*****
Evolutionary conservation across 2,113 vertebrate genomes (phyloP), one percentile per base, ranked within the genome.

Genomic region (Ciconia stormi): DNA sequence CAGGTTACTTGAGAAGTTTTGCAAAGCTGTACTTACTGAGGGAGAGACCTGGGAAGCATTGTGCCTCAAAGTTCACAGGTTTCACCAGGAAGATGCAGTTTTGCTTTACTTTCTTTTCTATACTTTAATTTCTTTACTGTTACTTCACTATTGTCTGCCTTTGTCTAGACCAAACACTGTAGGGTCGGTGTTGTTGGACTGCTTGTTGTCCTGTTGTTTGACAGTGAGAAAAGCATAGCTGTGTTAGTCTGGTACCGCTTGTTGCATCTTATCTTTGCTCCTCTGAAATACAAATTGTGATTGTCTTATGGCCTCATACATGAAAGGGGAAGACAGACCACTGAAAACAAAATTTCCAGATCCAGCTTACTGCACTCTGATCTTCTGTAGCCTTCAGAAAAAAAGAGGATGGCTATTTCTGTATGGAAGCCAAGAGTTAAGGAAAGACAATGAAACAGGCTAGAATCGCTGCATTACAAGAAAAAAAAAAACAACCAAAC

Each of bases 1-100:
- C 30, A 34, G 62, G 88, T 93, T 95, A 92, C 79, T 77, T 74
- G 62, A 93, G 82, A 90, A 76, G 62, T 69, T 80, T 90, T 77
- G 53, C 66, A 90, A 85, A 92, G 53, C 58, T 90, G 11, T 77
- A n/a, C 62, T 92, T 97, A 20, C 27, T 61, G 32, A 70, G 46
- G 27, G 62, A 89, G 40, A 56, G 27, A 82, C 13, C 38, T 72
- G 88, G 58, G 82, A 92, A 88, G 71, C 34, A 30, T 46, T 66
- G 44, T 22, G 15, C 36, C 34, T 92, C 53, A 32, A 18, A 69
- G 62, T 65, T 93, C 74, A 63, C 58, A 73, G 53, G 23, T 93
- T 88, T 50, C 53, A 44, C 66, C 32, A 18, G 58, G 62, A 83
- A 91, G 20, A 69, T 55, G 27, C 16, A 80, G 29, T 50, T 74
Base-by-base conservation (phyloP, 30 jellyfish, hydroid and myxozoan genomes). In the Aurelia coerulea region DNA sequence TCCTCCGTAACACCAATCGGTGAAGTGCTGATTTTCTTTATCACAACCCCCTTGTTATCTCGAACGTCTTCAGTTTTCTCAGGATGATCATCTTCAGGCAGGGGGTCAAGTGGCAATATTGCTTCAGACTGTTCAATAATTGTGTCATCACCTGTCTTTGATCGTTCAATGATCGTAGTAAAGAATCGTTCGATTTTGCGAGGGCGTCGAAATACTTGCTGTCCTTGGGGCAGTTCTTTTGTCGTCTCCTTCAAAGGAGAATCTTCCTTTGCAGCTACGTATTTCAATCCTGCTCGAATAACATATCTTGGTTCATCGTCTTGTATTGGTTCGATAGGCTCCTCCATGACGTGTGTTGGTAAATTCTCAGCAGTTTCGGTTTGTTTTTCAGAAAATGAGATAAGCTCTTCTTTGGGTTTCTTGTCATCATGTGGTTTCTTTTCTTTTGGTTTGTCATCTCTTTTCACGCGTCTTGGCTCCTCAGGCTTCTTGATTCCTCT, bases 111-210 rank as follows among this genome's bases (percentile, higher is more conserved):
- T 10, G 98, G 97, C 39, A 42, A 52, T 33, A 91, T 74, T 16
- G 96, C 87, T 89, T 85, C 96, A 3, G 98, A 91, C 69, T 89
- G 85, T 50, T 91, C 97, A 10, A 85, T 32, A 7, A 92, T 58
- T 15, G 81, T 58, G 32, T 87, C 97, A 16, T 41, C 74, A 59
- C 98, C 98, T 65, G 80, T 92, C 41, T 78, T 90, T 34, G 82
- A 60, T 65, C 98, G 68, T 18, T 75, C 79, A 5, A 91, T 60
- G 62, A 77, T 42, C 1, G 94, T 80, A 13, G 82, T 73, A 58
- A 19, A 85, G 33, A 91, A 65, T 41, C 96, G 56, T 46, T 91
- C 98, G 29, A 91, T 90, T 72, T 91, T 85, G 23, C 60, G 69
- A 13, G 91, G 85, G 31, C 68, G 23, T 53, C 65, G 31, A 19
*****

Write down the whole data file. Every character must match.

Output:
Evolutionary conservation across 2,113 vertebrate genomes (phyloP), one percentile per base, ranked within the genome.

Genomic region (Ciconia stormi): DNA sequence CAGGTTACTTGAGAAGTTTTGCAAAGCTGTACTTACTGAGGGAGAGACCTGGGAAGCATTGTGCCTCAAAGTTCACAGGTTTCACCAGGAAGATGCAGTTTTGCTTTACTTTCTTTTCTATACTTTAATTTCTTTACTGTTACTTCACTATTGTCTGCCTTTGTCTAGACCAAACACTGTAGGGTCGGTGTTGTTGGACTGCTTGTTGTCCTGTTGTTTGACAGTGAGAAAAGCATAGCTGTGTTAGTCTGGTACCGCTTGTTGCATCTTATCTTTGCTCCTCTGAAATACAAATTGTGATTGTCTTATGGCCTCATACATGAAAGGGGAAGACAGACCACTGAAAACAAAATTTCCAGATCCAGCTTACTGCACTCTGATCTTCTGTAGCCTTCAGAAAAAAAGAGGATGGCTATTTCTGTATGGAAGCCAAGAGTTAAGGAAAGACAATGAAACAGGCTAGAATCGCTGCATTACAAGAAAAAAAAAAACAACCAAAC

Each of bases 1-100:
- C 30, A 34, G 62, G 88, T 93, T 95, A 92, C 79, T 77, T 74
- G 62, A 93, G 82, A 90, A 76, G 62, T 69, T 80, T 90, T 77
- G 53, C 66, A 90, A 85, A 92, G 53, C 58, T 90, G 11, T 77
- A n/a, C 62, T 92, T 97, A 20, C 27, T 61, G 32, A 70, G 46
- G 27, G 62, A 89, G 40, A 56, G 27, A 82, C 13, C 38, T 72
- G 88, G 58, G 82, A 92, A 88, G 71, C 34, A 30, T 46, T 66
- G 44, T 22, G 15, C 36, C 34, T 92, C 53, A 32, A 18, A 69
- G 62, T 65, T 93, C 74, A 63, C 58, A 73, G 53, G 23, T 93
- T 88, T 50, C 53, A 44, C 66, C 32, A 18, G 58, G 62, A 83
- A 91, G 20, A 69, T 55, G 27, C 16, A 80, G 29, T 50, T 74
Base-by-base conservation (phyloP, 30 jellyfish, hydroid and myxozoan genomes). In the Aurelia coerulea region DNA sequence TCCTCCGTAACACCAATCGGTGAAGTGCTGATTTTCTTTATCACAACCCCCTTGTTATCTCGAACGTCTTCAGTTTTCTCAGGATGATCATCTTCAGGCAGGGGGTCAAGTGGCAATATTGCTTCAGACTGTTCAATAATTGTGTCATCACCTGTCTTTGATCGTTCAATGATCGTAGTAAAGAATCGTTCGATTTTGCGAGGGCGTCGAAATACTTGCTGTCCTTGGGGCAGTTCTTTTGTCGTCTCCTTCAAAGGAGAATCTTCCTTTGCAGCTACGTATTTCAATCCTGCTCGAATAACATATCTTGGTTCATCGTCTTGTATTGGTTCGATAGGCTCCTCCATGACGTGTGTTGGTAAATTCTCAGCAGTTTCGGTTTGTTTTTCAGAAAATGAGATAAGCTCTTCTTTGGGTTTCTTGTCATCATGTGGTTTCTTTTCTTTTGGTTTGTCATCTCTTTTCACGCGTCTTGGCTCCTCAGGCTTCTTGATTCCTCT, bases 111-210 rank as follows among this genome's bases (percentile, higher is more conserved):
- T 10, G 98, G 97, C 39, A 42, A 52, T 33, A 91, T 74, T 16
- G 96, C 87, T 89, T 85, C 96, A 3, G 98, A 91, C 69, T 89
- G 85, T 50, T 91, C 97, A 10, A 85, T 32, A 7, A 92, T 58
- T 15, G 81, T 58, G 32, T 87, C 97, A 16, T 41, C 74, A 59
- C 98, C 98, T 65, G 80, T 92, C 41, T 78, T 90, T 34, G 82
- A 60, T 65, C 98, G 68, T 18, T 75, C 79, A 5, A 91, T 60
- G 62, A 77, T 42, C 1, G 94, T 80, A 13, G 82, T 73, A 58
- A 19, A 85, G 33, A 91, A 65, T 41, C 96, G 56, T 46, T 91
- C 98, G 29, A 91, T 90, T 72, T 91, T 85, G 23, C 60, G 69
- A 13, G 91, G 85, G 31, C 68, G 23, T 53, C 65, G 31, A 19